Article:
Jobs for Robots

Jobs for Robots ISBN: 9780984972890, Prestige Professional Publishing. The expanding robot deployment is examined here in e-book format by Jason Schenker.

Sub-titled: Between Robocalypse and Robotopia, the book consists of an Introductory brief overview; nine chapters; an extensive number of pertinent references listed chapter by chapter; a list of the author’s degrees and certificates; an impressive compilation of his ‘Forecaster Accuracy Rankings’ with respect to economic indicators and associated factors; a note about his Publishing House (Prestige Professional); short synopses of his other books; and Disclaimers, both personal and for the publisher. The chapters provide details on: Why He Wrote the Book – to emphasize the need for education and for entitlement reform; The Past of Work: What’s in a Name – how they derived from one’s vocations; The Present of Work – current economic and labor market conditions; Robocalypse – advent causing possible loss of work opportunities; Robotopia – the reverse; Unreformed Entitlements – probable results; and three final self-explanatory chapters: Problems of Universal Basic Income; The Future of Education; Robot-Proof Your Career.

Discussion: The author obviously is immensely qualified to expound upon this most timely subject and has set forth some very cogent ideas. He also has accomplished this feat remarkably well in that he has presented the material in a scholarly and well-referenced manner, yet in a way the average reader will find to be most readable and easily understood. The only troublesome feature of the presentation for this reviewer is the considerable amount of repetition that judicious editing would have been able to eradicate.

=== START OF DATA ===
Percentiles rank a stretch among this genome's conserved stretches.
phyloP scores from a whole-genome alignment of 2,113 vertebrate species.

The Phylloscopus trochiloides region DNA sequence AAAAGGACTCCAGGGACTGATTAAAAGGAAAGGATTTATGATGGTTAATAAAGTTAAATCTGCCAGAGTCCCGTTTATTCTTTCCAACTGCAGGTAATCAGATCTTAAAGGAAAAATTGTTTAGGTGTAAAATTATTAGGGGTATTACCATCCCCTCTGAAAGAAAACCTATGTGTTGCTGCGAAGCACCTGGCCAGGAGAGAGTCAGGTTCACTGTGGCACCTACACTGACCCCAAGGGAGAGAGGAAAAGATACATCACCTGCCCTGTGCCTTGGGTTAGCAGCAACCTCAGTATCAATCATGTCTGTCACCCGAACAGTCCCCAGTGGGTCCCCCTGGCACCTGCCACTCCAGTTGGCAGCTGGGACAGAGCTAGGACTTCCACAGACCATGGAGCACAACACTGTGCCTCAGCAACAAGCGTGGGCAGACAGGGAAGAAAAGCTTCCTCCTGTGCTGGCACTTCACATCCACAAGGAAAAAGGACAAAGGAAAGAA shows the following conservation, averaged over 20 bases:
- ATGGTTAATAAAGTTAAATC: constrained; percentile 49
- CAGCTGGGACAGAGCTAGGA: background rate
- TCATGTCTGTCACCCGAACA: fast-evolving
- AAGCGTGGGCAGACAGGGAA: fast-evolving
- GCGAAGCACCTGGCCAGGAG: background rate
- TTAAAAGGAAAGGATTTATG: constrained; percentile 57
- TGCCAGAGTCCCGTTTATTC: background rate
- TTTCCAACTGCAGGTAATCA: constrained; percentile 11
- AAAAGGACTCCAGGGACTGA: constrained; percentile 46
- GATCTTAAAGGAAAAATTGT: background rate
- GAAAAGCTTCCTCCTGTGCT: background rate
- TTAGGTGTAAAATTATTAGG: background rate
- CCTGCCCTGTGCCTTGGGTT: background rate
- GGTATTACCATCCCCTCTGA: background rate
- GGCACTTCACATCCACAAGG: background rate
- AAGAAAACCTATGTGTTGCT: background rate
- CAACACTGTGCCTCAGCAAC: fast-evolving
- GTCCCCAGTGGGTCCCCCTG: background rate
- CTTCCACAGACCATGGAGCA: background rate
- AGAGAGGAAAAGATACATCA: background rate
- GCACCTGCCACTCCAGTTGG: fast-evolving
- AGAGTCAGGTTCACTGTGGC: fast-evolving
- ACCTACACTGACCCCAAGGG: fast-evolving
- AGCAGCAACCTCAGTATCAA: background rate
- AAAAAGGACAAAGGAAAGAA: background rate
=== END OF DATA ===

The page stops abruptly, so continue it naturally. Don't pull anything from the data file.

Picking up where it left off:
One feature of the discussion that may disenchant some readers is the use of today’s term of ‘entitlement’ when speaking about Social Security. He begins with the seldom mentioned, and probably little known, bit about Social Security that it is virtually a direct ‘steal’ from Otto von Bismarck’s system established in Prussia and the expanding Germany in the 1800’s. It is granted that even von Bismarck admitted his program was a manner of combatting the rising tide of socialism. However, as admittedly one of the earliest enrollees in the program, this reviewer is aware of much of the program’s history and, as it was explained by Roosevelt, this was not a government ‘entitlement’ as in allowance, dispensation or ‘handout’. Rather it was something the recipient earned by his/her salary contribution plus that of the employer that would be placed in a trust which, with the number of contributors and the interest accrued, would continue to provide sufficient monies for the retirees. This was an extremely sensitive matter in 1935 when the population that had been a self-reliant group with a strong work ethic and pride in ‘being able to take care of themselves’ were still struggling with the devastation wreaked by the stock market collapse of ’29. There still are many who believe this and probably this could well have sufficed if the original program had continued. HOWEVER, in 1954 disability coverage was added, then Medicare in 1965, a few additional ‘coverages’ in the ‘90’s and finally in the past several years innumerable and diverse individuals additionally seem to have acquired a ‘piece of the action’. So, I heartily concur with the author that with the decrease in workforce, longer living retirees, the huge number of recipients and other factors, there is a pressing need for addressing the matter of an increase in the financial supply to ‘entitlements’ or whatever name that should be assigned. I also believe that the author has missed a golden opportunity to be number 1 in another predictive area. He has valiantly presented a solid base for Robotopia and I believe he seriously believes that education, along with large changes in the government programs, can keep us from Robocalypse. Regrettably, and although my degrees and credits are nowhere near his most impressive numbers, I believe my list is credible enough to allow me to humbly disagree. Perhaps because my activities have been in science rather than economics, it has caused me to become quite pragmatic. Furthermore, one of my degrees is in Clinical Psychology where professional interaction with individuals has caused me to differ from his belief that individuals will willingly seek constant new educational opportunities. Today’s generations do not seem, generally speaking, to embrace the strong work ethic of earlier generations. Thus regrettably, I fear most, or at least a large portion of today’s population of average intelligence will take the easier road. Granted, boredom may set in, but they will find another electronic game to play. With respect to the government making the necessary moves to counteract the advent of robots, again my pragmatism makes me wonder if it will be possible for human beings, such as compose our congress, to make such adjustments. (And PLEASE do NOT infer any political meanings in the following – it simply is a statement of fact.) When the admittedly greatly divided country can elect a president (unquestionably greatly flawed and totally disliked by many, but still the person elected) presents an agenda full of change and the majority leader of the senate, a member of the same party, states that the president is a newcomer and doesn’t understand how political matters work, there is a BIG problem. The president is proposing a change. BUT it is ONLY a change that will accomplish a reform that that ‘political’ leader and all of the rest of his party has been clamoring for over an eight year period. It would seem that the people’s elected representatives main function is to have as their mantra an old adage that will insure their reelection regardless of accomplishment. The adage, of course: “When all is said and done, much has been said, but little done” or perhaps more bluntly: “Talk it to death (to let your constituents know you are working) but don’t bother accomplishing anything”. A jaded view of the situation, no doubt, but it ‘is what it is’.